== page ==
Do you ever feel like there aren't enough hours in the day and you don't have enough time to finish everything? If you do, you're not alone. It even has a name that started showing up in scientific studies around the turn of the century: time famine.
What is time famine, and what can you do to hack your schedule and find more time in your day?
What Is Time Famine?
Time famine is the scientific name for that feeling like there isn't enough time in the day. It might happen because you took on too many projects at once or you have too much going on in both your work and personal lives. Regardless of the ‘why,’ it leaves many of us scrambling and stressed out as we try to squeeze as much out of every day as we can.
What can we do to ditch time famine for good? Take a look at these tried and true schedule hacks that might help you eliminate the problem.
Most of us try to do more than one thing at a time. You will answer a phone call while typing an email or switch back and forth between email and working on a project or proposal. It seems like you are getting more done, but you are lowering your productivity. Studies have shown that only about 2% of the population can multitask effectively, and if you don't fall into that slim demographic, trying to do more than one thing at a time can lower your productivity by up to 40 percent.
Skip the multitasking. Instead, start one thing, and finish it before moving on to the next.
It’s not that I’m so smart, it’s just that I stay with problems longer.”
– Albert Einstein
No Fake Work
Take a look at the things you do during an average day. Include everything from meetings to replying to emails to watercooler conversations with your coworkers. Now take a closer look at your daily itinerary and see how many of those things move you toward reaching your goals. Anything that doesn't move you forward falls under the umbrella of fake work. This kind of work helps fill the day, but it doesn't help you get anything done.
Take steps to eliminate fake work from your day. You'll be more productive in the long run and won't end up struggling to meet your deadlines.
Lack of direction, not lack of time, is the problem. We all have twenty-four hour days.” – Zig Ziglar
Be Realistic About Your Available Time
No matter what you do, you can't get more than 168 hours out of any given week. Sleeping, eating, and showering takes up roughly 56 of those hours, leaving you 112 productive hours out of the week. Be realistic. Don't schedule yourself for 150 hours worth of work in a week where you only have, at most, 112 hours. You will end up running around like a headless chicken trying to keep up, and you won't get a lot done.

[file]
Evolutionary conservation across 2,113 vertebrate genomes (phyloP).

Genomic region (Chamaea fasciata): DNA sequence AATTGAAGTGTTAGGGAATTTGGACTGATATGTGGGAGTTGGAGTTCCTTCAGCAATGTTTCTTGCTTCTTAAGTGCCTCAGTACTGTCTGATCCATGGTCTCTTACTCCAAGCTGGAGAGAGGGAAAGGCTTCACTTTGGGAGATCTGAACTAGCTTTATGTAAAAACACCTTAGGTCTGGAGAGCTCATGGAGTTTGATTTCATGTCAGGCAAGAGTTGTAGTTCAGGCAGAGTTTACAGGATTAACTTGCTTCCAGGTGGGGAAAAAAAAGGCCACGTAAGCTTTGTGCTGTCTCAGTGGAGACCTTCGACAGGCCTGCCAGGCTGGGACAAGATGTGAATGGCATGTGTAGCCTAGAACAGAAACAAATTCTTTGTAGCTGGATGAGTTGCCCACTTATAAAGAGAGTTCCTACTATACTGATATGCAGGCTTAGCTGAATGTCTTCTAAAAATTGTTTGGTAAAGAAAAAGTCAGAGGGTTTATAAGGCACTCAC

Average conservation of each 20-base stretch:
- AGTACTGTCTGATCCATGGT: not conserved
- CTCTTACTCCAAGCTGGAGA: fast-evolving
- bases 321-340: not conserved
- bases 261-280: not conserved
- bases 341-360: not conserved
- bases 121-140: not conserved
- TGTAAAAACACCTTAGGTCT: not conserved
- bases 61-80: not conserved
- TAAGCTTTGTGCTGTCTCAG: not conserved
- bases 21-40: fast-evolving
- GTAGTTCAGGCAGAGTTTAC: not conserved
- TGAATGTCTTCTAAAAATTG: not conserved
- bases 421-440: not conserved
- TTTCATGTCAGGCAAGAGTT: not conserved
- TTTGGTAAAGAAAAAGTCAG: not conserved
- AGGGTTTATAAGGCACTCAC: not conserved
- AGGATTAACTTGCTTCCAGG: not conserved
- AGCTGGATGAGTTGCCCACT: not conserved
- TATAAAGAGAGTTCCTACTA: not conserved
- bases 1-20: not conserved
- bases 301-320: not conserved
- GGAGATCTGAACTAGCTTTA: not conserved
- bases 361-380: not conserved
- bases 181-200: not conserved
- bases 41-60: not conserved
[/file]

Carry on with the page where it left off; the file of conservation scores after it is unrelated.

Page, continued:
Give each task for the week an estimated timetable, and only schedule yourself for things that you know you will be able to complete. Make sure you take personal goals or activities into account as well — you don't want to work for 112 hours and leave yourself no time for friends, family, and social events.
Should you find yourself in a chronically leaking boat, energy devoted to changing vessels is likely to be more productive than energy devoted to patching leaks.” – Warren Buffett
If you finish everything on your to-do list during the week, take some time to reward yourself. It doesn't have to be an expensive or expansive reward. Just do something nice for yourself. Get a manicure, watch your favorite movie, take a nap or buy yourself dinner from your favorite restaurant. (How about some Almond Roca?)
Doing something nice for yourself triggers the release of feel-good hormones like serotonin and dopamine, programming your brain to associate a job well done with a pleasure response. Over time, this feedback can increase your productivity, just because you know that you're going to reward yourself once you finish the job.
These hacks might not add more time to your day, but they will certainly make you feel like you have extra hours to get your job done and enjoy your life.
“My favorite things in life don’t cost any money. It’s really clear that the most precious resource we all have is time.” – Steve Jobs
About the Author
Kayla Matthews is a researcher, writer and blogger covering topics related to technology, smart gadgets, the future of work and personal productivity. She is the owner and editor of ProductivityTheory.com and ProductivityBytes.com. Previously, Kayla was a senior writer at MakeUseOf and contributing freelancer to Digital Trends. Kayla's work on smart homes and consumer tech has also been featured on Houzz, Dwell, Inman and Curbed. Additionally, her work has appeared on Quartz, PRNewswire, The Week, The Next Web, Lifehacker, Mashable, The Daily Dot, WIRED and others.